Thanks again!!

                    <<Jim>>

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                    • #11
                      The Model Engineering plans make into a much better appearing gun than the RG-G plans, and the dimensions were taken from an actual Gatling gun.

                      I have both sets, but have not had the time to begin. If I ever get to it, I will build the Model Engineering plans, as after spending that much time on a project, I would want the best looking model.

                      The cam is simple enough to make, and is done on a dividing head on the mill. You move one hole at a time and advance the table in small increments, just the same as a CNC machine would. Finish it off with a file.
                      Jim H.

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                      • #12
                        Jim: I've been out of town for a week or would have responded sooner. I looked at both the RG & G plans and the Model Engineering (now D & E) plans, and the finished guns from both before ordering. The D & E is scaled from an original that Doug Schneider has. In my opinion, and as ulav8r stated, are truer to the original design. The cam is not a problem to do manually as JCHannun stated, it just takes some time. The instructions are very good and will walk you thru the manual process. If i can do it, you definately will be able to.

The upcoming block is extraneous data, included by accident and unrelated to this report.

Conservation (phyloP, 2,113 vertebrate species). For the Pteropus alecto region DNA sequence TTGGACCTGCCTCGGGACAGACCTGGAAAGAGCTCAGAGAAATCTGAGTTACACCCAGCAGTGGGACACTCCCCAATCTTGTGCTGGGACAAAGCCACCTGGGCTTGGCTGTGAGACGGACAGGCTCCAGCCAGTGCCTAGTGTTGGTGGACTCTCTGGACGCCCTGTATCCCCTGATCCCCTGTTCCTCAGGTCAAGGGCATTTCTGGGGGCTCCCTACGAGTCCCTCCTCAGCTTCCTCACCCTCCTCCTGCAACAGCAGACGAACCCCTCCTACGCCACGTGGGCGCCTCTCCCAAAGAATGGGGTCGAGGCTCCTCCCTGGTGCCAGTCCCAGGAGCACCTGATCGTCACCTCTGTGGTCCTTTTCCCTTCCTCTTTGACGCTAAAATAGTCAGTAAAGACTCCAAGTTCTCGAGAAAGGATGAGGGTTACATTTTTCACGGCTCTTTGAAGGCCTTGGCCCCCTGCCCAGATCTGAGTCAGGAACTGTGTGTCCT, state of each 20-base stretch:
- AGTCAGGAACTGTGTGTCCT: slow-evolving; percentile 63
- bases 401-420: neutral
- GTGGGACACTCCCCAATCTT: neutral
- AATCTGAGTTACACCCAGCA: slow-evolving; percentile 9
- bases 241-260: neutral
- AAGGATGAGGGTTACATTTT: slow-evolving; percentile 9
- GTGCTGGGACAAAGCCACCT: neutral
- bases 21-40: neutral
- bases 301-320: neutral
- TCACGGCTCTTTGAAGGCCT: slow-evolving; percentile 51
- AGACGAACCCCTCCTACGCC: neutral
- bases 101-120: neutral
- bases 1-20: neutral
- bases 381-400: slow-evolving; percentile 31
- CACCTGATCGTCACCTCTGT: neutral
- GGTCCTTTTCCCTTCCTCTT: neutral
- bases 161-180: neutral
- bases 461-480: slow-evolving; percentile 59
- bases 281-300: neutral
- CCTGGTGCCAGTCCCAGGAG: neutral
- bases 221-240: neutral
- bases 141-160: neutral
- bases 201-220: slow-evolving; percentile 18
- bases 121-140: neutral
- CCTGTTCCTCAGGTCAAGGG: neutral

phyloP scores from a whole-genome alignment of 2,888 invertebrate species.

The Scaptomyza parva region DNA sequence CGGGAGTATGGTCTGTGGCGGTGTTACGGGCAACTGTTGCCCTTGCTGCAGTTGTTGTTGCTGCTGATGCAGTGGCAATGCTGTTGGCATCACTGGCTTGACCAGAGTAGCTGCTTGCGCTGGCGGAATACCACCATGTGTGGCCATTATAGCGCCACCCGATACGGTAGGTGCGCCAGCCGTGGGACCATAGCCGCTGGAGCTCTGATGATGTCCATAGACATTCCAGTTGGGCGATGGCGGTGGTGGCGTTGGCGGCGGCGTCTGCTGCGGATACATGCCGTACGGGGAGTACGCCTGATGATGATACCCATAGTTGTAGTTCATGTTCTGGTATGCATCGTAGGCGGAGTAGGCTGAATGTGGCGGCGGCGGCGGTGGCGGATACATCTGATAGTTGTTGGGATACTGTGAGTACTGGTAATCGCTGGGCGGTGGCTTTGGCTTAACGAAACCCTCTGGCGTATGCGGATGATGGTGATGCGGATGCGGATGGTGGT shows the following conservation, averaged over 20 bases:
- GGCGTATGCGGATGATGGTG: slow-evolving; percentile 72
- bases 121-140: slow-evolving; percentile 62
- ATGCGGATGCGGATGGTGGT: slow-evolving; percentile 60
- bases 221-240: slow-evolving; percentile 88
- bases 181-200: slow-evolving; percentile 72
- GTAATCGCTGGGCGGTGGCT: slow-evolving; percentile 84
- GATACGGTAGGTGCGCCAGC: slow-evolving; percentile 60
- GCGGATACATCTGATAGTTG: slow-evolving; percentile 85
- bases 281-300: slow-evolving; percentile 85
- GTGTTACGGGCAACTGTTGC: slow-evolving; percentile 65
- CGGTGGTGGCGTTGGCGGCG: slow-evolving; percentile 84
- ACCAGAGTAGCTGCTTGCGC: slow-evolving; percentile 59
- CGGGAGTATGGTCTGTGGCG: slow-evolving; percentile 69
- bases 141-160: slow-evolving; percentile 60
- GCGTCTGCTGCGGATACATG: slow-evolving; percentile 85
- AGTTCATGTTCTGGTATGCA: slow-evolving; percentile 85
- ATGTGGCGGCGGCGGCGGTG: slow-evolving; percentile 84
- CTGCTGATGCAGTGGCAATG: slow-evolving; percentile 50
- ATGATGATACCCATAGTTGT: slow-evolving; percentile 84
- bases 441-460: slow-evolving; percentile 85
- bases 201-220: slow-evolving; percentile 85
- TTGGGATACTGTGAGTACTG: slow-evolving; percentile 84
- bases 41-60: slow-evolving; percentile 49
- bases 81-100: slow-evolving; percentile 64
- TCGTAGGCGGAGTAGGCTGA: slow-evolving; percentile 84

I have no CNC equipment, only manual, Bridgeport mill, SB Heavy 10 lathe, indexing head, etc.

                        You can contact Doug at www.modelgatlinggunplans.com and i think he advertises in HSM sometimes.

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                        • #13
                          Hello, I am a senior in high school who has been learning to use the shop tools by myself at my school, I believe I can get permission to make this if I assemble it at home, what kind of tooling etc is needed for this project? I have made a model engine and a few goblets but that is the limit of my experience, I do have access to carbide tooling. Thank you

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                          • #14
                            Model Engineering or D&E have a web site;

                            http://www.modelgatlinggunplans.com/#

                            There are photos, sample drawings and other information available. It can be made with basic shop tools, a lathe, mill and dividing head or rotary table would be required.
                            Jim H.